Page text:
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The Resilience Hub & Portland Maine Permaculture Message Board › question on shitake mushrooms

question on shitake mushrooms

Larry
guildl
Sudbury, MA
Post #: 89

I innoculated 8 logs with shitake plugs something like 28 months ago and they have been on my land near Farmington Maine in amongst white cedar trees with lots of shade year round. Those logs had an extremely meager crop last fall for the first time and this 4th of July after all that rain I guess I had another meager crop that was just big enough to stir fry for 1 meal. I moved a bunch of the logs closer to my neighbors house in amongst white cedar so he can keep an eye on them as I am not always up there, but I have been up every 2 or 3 weeks mostly. I like to be able to call him and ask if there are any mushrooms showing up. I also moved 4 or 5 of those logs to my house in Mass. Oyster creek where I got the plugs told me that the weather has not been good for mushrooms as it has been hot in the spring and so on.

I started a second batch on 8 other logs not quite 2 years ago and I haven't gotten anything from them. I used maple logs for all these. I do have some oak trees I could try the next time.

I recently did 16 maple/poplar logs with oyster mushrooms hopping I would have better luck because those are supposedly an easier mushroom to grow. I would have tried those before but when I ordered the plugs they sent me more shitake plugs instead by mistake.

Any comments, ideas, or questions for me ?

David S.
stereoview
Washington, ME
Post #: 953
Larry,
The thicker/larger the logs the longer it takes. Anything thicker than 4 inches may involve a considerable wait but will last longer. They really only like to fruit in spring and fall when nights get colder. You can soak your logs in cold water 24-48 hours and that may force fruiting.

I don't think poplar is good. I tried it and got very unsatisfying results. I did very well with red maple. Your logs need to be clean and undiseased in any way. I lost most of my logs recently to turkey tails. The wood which I cut myself was apparently infected.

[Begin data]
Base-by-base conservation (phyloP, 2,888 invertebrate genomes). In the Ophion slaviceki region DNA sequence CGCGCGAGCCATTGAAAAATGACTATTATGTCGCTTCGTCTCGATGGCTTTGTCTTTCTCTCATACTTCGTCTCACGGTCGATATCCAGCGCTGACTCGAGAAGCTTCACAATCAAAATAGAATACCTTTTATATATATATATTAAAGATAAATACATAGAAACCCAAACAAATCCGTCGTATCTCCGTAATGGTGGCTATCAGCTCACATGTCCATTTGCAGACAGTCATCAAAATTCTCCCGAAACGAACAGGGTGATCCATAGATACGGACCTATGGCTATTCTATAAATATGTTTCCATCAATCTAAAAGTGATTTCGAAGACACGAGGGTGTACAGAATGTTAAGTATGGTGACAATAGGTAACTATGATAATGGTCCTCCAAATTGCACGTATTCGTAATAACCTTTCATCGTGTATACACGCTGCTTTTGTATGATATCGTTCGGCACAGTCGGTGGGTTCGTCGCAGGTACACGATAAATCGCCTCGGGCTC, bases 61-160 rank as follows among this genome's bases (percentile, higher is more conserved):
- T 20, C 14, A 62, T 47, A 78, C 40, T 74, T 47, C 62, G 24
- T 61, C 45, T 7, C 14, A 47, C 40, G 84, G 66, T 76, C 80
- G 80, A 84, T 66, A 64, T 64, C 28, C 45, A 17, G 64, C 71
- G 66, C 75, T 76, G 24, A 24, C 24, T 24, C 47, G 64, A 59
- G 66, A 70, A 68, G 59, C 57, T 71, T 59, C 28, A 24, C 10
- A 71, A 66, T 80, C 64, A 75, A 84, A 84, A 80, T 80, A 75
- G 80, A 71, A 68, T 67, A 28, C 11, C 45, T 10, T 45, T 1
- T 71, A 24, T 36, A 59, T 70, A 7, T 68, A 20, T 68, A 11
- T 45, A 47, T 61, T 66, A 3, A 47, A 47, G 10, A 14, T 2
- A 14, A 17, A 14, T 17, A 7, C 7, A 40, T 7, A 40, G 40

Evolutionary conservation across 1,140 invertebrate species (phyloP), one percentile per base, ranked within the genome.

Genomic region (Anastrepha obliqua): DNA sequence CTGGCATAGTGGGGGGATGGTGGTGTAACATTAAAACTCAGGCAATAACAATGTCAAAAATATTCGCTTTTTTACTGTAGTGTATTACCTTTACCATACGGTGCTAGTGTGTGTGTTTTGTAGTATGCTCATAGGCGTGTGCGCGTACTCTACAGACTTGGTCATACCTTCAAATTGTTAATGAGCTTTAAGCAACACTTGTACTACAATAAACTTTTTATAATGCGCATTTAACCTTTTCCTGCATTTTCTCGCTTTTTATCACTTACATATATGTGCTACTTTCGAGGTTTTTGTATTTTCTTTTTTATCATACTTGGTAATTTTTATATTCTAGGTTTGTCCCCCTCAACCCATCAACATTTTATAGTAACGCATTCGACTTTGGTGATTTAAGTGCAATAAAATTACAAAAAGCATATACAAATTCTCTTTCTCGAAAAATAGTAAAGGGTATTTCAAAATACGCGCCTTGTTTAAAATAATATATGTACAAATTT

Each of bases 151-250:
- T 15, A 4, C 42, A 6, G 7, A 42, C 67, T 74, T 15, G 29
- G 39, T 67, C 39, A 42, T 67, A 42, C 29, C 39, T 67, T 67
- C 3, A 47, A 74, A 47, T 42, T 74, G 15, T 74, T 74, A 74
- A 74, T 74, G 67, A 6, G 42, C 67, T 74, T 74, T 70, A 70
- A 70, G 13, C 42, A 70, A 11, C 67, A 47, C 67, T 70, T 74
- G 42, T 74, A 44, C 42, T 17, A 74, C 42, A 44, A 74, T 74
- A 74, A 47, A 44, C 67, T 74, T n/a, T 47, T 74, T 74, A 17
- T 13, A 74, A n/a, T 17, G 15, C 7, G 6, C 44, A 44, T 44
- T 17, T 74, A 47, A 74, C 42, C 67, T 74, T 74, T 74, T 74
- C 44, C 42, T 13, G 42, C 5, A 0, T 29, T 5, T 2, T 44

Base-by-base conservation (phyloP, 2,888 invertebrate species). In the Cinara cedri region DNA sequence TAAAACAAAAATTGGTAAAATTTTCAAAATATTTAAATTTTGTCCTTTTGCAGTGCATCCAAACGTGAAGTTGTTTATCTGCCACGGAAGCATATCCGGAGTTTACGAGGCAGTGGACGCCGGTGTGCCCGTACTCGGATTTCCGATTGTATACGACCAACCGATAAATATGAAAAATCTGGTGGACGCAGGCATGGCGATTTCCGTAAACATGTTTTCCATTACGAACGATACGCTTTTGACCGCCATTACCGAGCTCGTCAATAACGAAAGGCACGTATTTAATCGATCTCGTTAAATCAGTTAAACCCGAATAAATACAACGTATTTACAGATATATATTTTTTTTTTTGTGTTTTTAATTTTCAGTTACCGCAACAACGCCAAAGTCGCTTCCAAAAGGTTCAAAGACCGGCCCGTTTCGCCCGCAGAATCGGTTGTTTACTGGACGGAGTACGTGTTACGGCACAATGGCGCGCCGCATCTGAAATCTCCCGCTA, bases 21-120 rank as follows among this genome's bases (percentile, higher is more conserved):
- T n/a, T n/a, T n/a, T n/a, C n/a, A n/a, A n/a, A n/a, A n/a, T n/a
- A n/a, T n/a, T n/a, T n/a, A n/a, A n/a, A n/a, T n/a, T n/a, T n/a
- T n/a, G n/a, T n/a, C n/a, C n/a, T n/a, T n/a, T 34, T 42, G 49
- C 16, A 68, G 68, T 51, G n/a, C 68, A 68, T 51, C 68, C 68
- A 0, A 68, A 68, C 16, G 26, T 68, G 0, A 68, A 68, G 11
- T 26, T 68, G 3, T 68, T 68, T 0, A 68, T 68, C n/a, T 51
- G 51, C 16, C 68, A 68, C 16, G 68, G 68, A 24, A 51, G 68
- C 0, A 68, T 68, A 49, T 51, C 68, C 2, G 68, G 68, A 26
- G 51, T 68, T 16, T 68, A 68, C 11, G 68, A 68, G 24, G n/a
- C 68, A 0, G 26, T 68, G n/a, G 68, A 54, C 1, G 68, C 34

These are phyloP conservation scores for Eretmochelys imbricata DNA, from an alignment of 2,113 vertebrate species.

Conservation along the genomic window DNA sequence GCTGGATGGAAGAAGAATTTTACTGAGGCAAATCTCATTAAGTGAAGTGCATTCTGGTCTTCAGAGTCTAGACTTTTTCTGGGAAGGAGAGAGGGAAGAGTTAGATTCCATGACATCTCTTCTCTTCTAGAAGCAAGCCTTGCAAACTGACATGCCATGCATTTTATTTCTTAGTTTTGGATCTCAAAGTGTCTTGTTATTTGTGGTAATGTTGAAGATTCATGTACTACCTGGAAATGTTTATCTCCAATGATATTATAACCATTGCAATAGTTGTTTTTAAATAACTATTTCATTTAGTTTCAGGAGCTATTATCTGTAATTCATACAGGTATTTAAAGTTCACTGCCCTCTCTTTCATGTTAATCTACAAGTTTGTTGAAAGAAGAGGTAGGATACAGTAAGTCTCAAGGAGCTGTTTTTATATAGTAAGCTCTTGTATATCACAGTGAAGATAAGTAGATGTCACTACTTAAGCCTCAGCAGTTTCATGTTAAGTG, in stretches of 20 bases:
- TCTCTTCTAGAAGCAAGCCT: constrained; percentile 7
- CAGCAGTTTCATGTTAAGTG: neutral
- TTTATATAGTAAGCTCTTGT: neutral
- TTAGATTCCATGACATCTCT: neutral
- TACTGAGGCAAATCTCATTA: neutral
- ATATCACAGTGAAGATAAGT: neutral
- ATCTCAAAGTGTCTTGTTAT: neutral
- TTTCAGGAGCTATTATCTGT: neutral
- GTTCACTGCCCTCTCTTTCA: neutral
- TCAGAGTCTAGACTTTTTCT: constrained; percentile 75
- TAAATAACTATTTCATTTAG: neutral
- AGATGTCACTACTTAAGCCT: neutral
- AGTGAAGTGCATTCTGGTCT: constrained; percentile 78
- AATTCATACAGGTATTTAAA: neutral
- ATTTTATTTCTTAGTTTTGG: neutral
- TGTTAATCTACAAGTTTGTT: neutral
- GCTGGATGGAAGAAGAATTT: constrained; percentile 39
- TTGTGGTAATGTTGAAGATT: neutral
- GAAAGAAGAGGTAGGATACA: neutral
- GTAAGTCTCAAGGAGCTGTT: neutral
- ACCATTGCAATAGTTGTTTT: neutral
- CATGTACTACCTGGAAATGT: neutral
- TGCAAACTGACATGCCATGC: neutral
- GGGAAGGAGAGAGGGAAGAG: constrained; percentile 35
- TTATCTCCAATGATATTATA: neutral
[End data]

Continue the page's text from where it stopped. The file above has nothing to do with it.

David Spahr
Anne G.
user 12559531
Portland, ME
Post #: 4
We have raised shitakes for the last 4 years. We always use oak, which seems to work fine. Another step we take that you didn't describe is to soak them for 1-3 days in a trough. This flushes them, much the same way that a heavy rain might, but you can do it to your schedule. Some people use an old bathtub- we built a wooden trough and lined it with the sort of thick rubber lining you might use in an ornamental pond.
A tip we learned this summer is that they respond better to soaking if there's a difference in the weather. I soaked a bunch of logs this spring and got nothing, much to my surprise. But the spring was cool and wet, so soaking them in cold water wasn't enough of a trigger. Then we went away in the first half of July, and there was that hot spell right before we returned. We soaked logs after that and have gotten a much greater response.
We did try oysters a couple of years ago and got one large flush last fall, but it was mostly pretty underwhelming. I prefer the shitakes- hope you can get yours going!
David S.
stereoview
Washington, ME
Post #: 954
Many hardwoods can be used for shiitake. Other than oak I have used red maple, white birch, poplar, and alder. They all worked. Alder is thin and comes fast but doesn't last long. Since it is usually thin you have to be careful it doesn't dry out. Red maple is very good. I have had them last 6 years and fruit well. White birch made very few but very large fruits up to 8-10 oz. each. Poplar was not good but did produce a few. Shorter thinner logs produce faster. Harder woods last longer.

David Spahr
Larry
guildl
Sudbury, MA
Post #: 90

Thanks for the replies ..

Dave, I think my logs are maybe a bit bigger than 4 inches .. but I'd have to measure them

I have no running water on my land, though some of my logs are near my neighbors property and he has water. I have no troughs however either. If there's going to be a big storm and I am up there, maybe I can let my canoe fill up with water or I can create a mini pool with a tarp over a depression in the ground.

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